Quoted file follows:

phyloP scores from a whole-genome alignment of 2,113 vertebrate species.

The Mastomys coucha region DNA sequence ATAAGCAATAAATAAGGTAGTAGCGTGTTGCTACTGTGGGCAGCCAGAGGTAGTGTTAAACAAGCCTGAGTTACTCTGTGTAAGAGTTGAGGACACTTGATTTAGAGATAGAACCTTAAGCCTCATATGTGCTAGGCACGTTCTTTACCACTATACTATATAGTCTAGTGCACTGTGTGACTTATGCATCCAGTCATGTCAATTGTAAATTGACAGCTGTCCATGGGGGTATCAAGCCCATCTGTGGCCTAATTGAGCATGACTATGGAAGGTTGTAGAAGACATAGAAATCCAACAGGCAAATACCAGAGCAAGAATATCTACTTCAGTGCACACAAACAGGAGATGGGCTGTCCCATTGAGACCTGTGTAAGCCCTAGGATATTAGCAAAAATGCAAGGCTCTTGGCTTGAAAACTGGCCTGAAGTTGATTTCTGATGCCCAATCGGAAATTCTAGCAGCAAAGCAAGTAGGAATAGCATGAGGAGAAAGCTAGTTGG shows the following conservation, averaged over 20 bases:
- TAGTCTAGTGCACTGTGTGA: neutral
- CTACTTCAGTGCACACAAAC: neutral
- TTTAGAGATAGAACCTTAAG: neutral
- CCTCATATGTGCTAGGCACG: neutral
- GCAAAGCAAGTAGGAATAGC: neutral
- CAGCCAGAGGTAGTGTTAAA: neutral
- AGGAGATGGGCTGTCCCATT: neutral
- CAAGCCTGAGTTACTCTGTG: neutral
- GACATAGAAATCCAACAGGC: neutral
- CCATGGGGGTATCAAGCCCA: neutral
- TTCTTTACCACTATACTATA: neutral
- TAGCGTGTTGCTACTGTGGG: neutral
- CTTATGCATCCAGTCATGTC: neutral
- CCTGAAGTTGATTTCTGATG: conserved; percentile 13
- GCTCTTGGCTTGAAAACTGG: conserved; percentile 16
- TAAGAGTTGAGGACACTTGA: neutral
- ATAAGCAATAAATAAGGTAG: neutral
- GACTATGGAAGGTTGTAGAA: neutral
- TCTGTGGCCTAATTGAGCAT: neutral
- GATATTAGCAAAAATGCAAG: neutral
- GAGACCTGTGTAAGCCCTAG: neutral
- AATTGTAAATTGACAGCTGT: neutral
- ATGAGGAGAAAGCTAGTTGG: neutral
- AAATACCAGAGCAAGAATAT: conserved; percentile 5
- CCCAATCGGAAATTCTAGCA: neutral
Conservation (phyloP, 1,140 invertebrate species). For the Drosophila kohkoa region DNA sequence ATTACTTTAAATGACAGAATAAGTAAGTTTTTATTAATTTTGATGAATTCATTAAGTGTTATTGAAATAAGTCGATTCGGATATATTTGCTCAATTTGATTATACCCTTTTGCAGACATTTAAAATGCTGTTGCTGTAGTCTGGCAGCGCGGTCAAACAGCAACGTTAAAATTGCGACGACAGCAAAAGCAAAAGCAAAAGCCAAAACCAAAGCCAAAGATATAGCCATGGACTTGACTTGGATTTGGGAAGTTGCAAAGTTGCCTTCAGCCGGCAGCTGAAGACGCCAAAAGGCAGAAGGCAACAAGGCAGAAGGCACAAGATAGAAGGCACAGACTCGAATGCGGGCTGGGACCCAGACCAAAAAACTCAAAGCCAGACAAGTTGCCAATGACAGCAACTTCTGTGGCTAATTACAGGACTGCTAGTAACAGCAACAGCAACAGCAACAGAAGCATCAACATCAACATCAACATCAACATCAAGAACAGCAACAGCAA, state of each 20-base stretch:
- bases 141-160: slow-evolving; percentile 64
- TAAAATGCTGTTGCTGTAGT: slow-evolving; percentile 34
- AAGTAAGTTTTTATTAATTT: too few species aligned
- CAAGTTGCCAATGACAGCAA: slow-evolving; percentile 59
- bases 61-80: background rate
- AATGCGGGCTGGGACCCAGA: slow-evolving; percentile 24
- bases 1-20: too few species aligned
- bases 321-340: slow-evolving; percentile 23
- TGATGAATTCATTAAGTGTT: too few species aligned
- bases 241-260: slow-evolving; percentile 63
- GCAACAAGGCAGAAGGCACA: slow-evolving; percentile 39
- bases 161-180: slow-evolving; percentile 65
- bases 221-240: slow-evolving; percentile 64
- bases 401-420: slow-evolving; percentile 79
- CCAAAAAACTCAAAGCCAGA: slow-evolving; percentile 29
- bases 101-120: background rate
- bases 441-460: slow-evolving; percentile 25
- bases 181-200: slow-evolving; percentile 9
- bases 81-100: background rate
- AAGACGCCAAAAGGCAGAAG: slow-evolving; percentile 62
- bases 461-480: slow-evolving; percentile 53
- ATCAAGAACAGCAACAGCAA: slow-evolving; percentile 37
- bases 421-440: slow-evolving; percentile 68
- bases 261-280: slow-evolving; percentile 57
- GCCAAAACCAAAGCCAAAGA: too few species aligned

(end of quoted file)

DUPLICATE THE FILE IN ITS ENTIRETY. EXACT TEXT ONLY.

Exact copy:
phyloP scores from a whole-genome alignment of 2,113 vertebrate species.

The Mastomys coucha region DNA sequence ATAAGCAATAAATAAGGTAGTAGCGTGTTGCTACTGTGGGCAGCCAGAGGTAGTGTTAAACAAGCCTGAGTTACTCTGTGTAAGAGTTGAGGACACTTGATTTAGAGATAGAACCTTAAGCCTCATATGTGCTAGGCACGTTCTTTACCACTATACTATATAGTCTAGTGCACTGTGTGACTTATGCATCCAGTCATGTCAATTGTAAATTGACAGCTGTCCATGGGGGTATCAAGCCCATCTGTGGCCTAATTGAGCATGACTATGGAAGGTTGTAGAAGACATAGAAATCCAACAGGCAAATACCAGAGCAAGAATATCTACTTCAGTGCACACAAACAGGAGATGGGCTGTCCCATTGAGACCTGTGTAAGCCCTAGGATATTAGCAAAAATGCAAGGCTCTTGGCTTGAAAACTGGCCTGAAGTTGATTTCTGATGCCCAATCGGAAATTCTAGCAGCAAAGCAAGTAGGAATAGCATGAGGAGAAAGCTAGTTGG shows the following conservation, averaged over 20 bases:
- TAGTCTAGTGCACTGTGTGA: neutral
- CTACTTCAGTGCACACAAAC: neutral
- TTTAGAGATAGAACCTTAAG: neutral
- CCTCATATGTGCTAGGCACG: neutral
- GCAAAGCAAGTAGGAATAGC: neutral
- CAGCCAGAGGTAGTGTTAAA: neutral
- AGGAGATGGGCTGTCCCATT: neutral
- CAAGCCTGAGTTACTCTGTG: neutral
- GACATAGAAATCCAACAGGC: neutral
- CCATGGGGGTATCAAGCCCA: neutral
- TTCTTTACCACTATACTATA: neutral
- TAGCGTGTTGCTACTGTGGG: neutral
- CTTATGCATCCAGTCATGTC: neutral
- CCTGAAGTTGATTTCTGATG: conserved; percentile 13
- GCTCTTGGCTTGAAAACTGG: conserved; percentile 16
- TAAGAGTTGAGGACACTTGA: neutral
- ATAAGCAATAAATAAGGTAG: neutral
- GACTATGGAAGGTTGTAGAA: neutral
- TCTGTGGCCTAATTGAGCAT: neutral
- GATATTAGCAAAAATGCAAG: neutral
- GAGACCTGTGTAAGCCCTAG: neutral
- AATTGTAAATTGACAGCTGT: neutral
- ATGAGGAGAAAGCTAGTTGG: neutral
- AAATACCAGAGCAAGAATAT: conserved; percentile 5
- CCCAATCGGAAATTCTAGCA: neutral
Conservation (phyloP, 1,140 invertebrate species). For the Drosophila kohkoa region DNA sequence ATTACTTTAAATGACAGAATAAGTAAGTTTTTATTAATTTTGATGAATTCATTAAGTGTTATTGAAATAAGTCGATTCGGATATATTTGCTCAATTTGATTATACCCTTTTGCAGACATTTAAAATGCTGTTGCTGTAGTCTGGCAGCGCGGTCAAACAGCAACGTTAAAATTGCGACGACAGCAAAAGCAAAAGCAAAAGCCAAAACCAAAGCCAAAGATATAGCCATGGACTTGACTTGGATTTGGGAAGTTGCAAAGTTGCCTTCAGCCGGCAGCTGAAGACGCCAAAAGGCAGAAGGCAACAAGGCAGAAGGCACAAGATAGAAGGCACAGACTCGAATGCGGGCTGGGACCCAGACCAAAAAACTCAAAGCCAGACAAGTTGCCAATGACAGCAACTTCTGTGGCTAATTACAGGACTGCTAGTAACAGCAACAGCAACAGCAACAGAAGCATCAACATCAACATCAACATCAACATCAAGAACAGCAACAGCAA, state of each 20-base stretch:
- bases 141-160: slow-evolving; percentile 64
- TAAAATGCTGTTGCTGTAGT: slow-evolving; percentile 34
- AAGTAAGTTTTTATTAATTT: too few species aligned
- CAAGTTGCCAATGACAGCAA: slow-evolving; percentile 59
- bases 61-80: background rate
- AATGCGGGCTGGGACCCAGA: slow-evolving; percentile 24
- bases 1-20: too few species aligned
- bases 321-340: slow-evolving; percentile 23
- TGATGAATTCATTAAGTGTT: too few species aligned
- bases 241-260: slow-evolving; percentile 63
- GCAACAAGGCAGAAGGCACA: slow-evolving; percentile 39
- bases 161-180: slow-evolving; percentile 65
- bases 221-240: slow-evolving; percentile 64
- bases 401-420: slow-evolving; percentile 79
- CCAAAAAACTCAAAGCCAGA: slow-evolving; percentile 29
- bases 101-120: background rate
- bases 441-460: slow-evolving; percentile 25
- bases 181-200: slow-evolving; percentile 9
- bases 81-100: background rate
- AAGACGCCAAAAGGCAGAAG: slow-evolving; percentile 62
- bases 461-480: slow-evolving; percentile 53
- ATCAAGAACAGCAACAGCAA: slow-evolving; percentile 37
- bases 421-440: slow-evolving; percentile 68
- bases 261-280: slow-evolving; percentile 57
- GCCAAAACCAAAGCCAAAGA: too few species aligned